Demand for MasterCAM skills
Close
Login to Your Account
Page 1 of 5 123 ... LastLast
Results 1 to 20 of 90
  1. #1
    Join Date
    Jan 2015
    Country
    UNITED STATES
    State/Province
    Michigan
    Posts
    138
    Post Thanks / Like
    Likes (Given)
    25
    Likes (Received)
    19

    Default Demand for MasterCAM skills

    Several years ago, as I would peruse the local job listings I seemed to see demand for MasterCAM experience somewhat infrequently, but demand nonetheless. Nowadays, I like think I'm seeing demand for masterCAM experience a whole lot less.

    I want to survey the forum and get an idea of why this might be if in fact it is true and not just a coincidence.

    Some of my guesses would be:
    1. it's extremely expensive and somewhat overkill for a lot of shops
    2. The isn't really a need for multiple people on the floor to know masterCAM so there is usually one job per shop that requires the experience
    3. Free demo software has proliferated and the experience is more widely known so it isn't highlighted in the job postings although it may exist in the shop
    4. Other programming methods are becoming more competitive than the traditional and popular CAM brands

    What does the demand look like in your area for MasterCAM experience? Do you see it growing or declining? And if it is declining why do you think that is?

  2. #2
    Join Date
    Jul 2009
    Location
    Peoria, IL
    Posts
    11,231
    Post Thanks / Like
    Likes (Given)
    41
    Likes (Received)
    8478

    Default

    CAM software ain't what it used to be. Any small shop can now get into something like Fusion 360 for a pittance. IMO, it's better than MasterCAM for most things.

    Larger shops doing more complex work will be using an integrated product like Catia or NX. Or, a specialty software like Hypermill for machining dies.

    MasterCAM is in the middle. IMO, they are trading on their name recognition only. They really missed the boat on a true 3D interface. They still really cling to the old school wire frame system. They have tried some integrated solutions for third part CAD programs like Solidworks, but they are not very good. Nowhere near as good as the purpose made plug-ins like HSMworks.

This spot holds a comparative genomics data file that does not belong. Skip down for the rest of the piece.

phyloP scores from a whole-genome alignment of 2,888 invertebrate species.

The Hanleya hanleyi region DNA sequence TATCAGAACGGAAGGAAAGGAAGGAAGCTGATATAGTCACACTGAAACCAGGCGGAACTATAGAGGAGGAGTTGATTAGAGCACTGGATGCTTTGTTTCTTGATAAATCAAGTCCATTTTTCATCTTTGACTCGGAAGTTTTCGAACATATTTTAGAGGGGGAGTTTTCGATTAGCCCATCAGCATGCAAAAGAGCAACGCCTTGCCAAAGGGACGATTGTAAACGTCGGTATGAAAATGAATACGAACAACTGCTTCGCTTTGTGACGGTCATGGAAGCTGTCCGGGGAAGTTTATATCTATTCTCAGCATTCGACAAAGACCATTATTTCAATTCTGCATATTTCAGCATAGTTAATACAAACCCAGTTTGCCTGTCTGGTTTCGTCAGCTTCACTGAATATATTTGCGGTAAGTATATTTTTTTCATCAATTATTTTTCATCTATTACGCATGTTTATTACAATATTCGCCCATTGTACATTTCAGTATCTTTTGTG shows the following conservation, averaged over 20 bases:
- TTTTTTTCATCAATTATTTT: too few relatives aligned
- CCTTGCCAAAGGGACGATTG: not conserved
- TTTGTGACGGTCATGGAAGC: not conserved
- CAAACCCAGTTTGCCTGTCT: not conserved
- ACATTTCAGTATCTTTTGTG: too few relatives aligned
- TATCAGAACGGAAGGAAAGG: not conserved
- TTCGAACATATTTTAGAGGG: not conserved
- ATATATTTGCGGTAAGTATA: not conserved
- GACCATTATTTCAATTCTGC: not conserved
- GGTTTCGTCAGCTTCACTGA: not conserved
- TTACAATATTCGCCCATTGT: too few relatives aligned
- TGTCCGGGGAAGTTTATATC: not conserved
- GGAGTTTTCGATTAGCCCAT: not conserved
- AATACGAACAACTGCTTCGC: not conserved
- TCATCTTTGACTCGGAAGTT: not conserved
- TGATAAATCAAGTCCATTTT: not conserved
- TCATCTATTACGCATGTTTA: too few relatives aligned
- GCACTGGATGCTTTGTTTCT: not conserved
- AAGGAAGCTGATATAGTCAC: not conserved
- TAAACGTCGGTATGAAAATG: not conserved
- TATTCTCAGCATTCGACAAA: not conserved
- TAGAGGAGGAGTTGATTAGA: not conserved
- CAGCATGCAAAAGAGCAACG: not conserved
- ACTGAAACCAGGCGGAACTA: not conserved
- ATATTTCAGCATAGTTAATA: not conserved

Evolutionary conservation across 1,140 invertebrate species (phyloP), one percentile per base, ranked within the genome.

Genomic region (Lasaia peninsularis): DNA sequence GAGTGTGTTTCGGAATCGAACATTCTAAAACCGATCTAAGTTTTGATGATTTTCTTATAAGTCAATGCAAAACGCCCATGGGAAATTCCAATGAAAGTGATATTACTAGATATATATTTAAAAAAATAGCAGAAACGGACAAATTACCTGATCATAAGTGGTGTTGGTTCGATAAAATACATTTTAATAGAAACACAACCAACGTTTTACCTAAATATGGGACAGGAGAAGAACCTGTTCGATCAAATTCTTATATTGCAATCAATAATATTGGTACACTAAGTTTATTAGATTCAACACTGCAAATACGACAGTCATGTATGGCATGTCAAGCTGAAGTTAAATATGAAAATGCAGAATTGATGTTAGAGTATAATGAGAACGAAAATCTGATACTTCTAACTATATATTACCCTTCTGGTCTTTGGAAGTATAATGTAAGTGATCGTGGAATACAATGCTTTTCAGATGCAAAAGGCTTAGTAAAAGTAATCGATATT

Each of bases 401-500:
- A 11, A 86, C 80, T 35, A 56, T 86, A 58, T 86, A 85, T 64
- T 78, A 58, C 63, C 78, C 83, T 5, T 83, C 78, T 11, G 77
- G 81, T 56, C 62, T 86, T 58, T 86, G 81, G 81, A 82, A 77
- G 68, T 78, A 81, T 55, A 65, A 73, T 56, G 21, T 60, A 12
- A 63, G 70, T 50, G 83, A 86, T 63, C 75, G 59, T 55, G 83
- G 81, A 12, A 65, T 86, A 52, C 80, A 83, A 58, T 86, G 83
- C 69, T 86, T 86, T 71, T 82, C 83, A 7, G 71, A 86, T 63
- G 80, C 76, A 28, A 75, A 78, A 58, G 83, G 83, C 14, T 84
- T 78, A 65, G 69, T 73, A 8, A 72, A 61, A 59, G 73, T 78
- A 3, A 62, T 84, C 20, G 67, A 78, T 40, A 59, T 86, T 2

I suspect they will go the way of other CAM products like Gibbs, SmartCAM, etc. They'll throw out an update once in a while to pacify the legacy customers they have locked into maintenance contracts and continue to see their market share dissolve.

  3. Likes carbonbl liked this post
  4. #3
    Join Date
    Jan 2015
    Country
    UNITED STATES
    State/Province
    Michigan
    Posts
    138
    Post Thanks / Like
    Likes (Given)
    25
    Likes (Received)
    19

    Default

    Quote Originally Posted by ewlsey View Post
    CAM software ain't what it used to be. Any small shop can now get into something like Fusion 360 for a pittance. IMO, it's better than MasterCAM for most things.

    Larger shops doing more complex work will be using an integrated product like Catia or NX. Or, a specialty software like Hypermill for machining dies.

    MasterCAM is in the middle. IMO, they are trading on their name recognition only. They really missed the boat on a true 3D interface. They still really cling to the old school wire frame system. They have tried some integrated solutions for third part CAD programs like Solidworks, but they are not very good. Nowhere near as good as the purpose made plug-ins like HSMworks.

    I suspect they will go the way of other CAM products like Gibbs, SmartCAM, etc. They'll throw out an update once in a while to pacify the legacy customers they have locked into maintenance contracts and continue to see their market share dissolve.
    that is a damn depressing outlook. So what do you think the value is in learning the software? Is the ability to use masterCAM proficiently a good skill in learning other softwares?

  5. #4
    Join Date
    Jun 2011
    Location
    Georgetown, TX
    Posts
    366
    Post Thanks / Like
    Likes (Given)
    62
    Likes (Received)
    56

    Default

    I'd say that there is su h a saturation of people that have picked up that there is less of a drought. The platform is limping for certain, but I don't see the usage decreasing.

    Sent from my SM-G965U using Tapatalk

  6. Likes Oldwrench liked this post
  7. #5
    Join Date
    Jan 2011
    Location
    Kansas
    Posts
    670
    Post Thanks / Like
    Likes (Given)
    32
    Likes (Received)
    47

    Default

    Quote Originally Posted by ewlsey View Post
    CAM software ain't what it used to be. Any small shop can now get into something like Fusion 360 for a pittance. IMO, it's better than MasterCAM for most things.

    Larger shops doing more complex work will be using an integrated product like Catia or NX. Or, a specialty software like Hypermill for machining dies.

    MasterCAM is in the middle. IMO, they are trading on their name recognition only. They really missed the boat on a true 3D interface. They still really cling to the old school wire frame system. They have tried some integrated solutions for third part CAD programs like Solidworks, but they are not very good. Nowhere near as good as the purpose made plug-ins like HSMworks.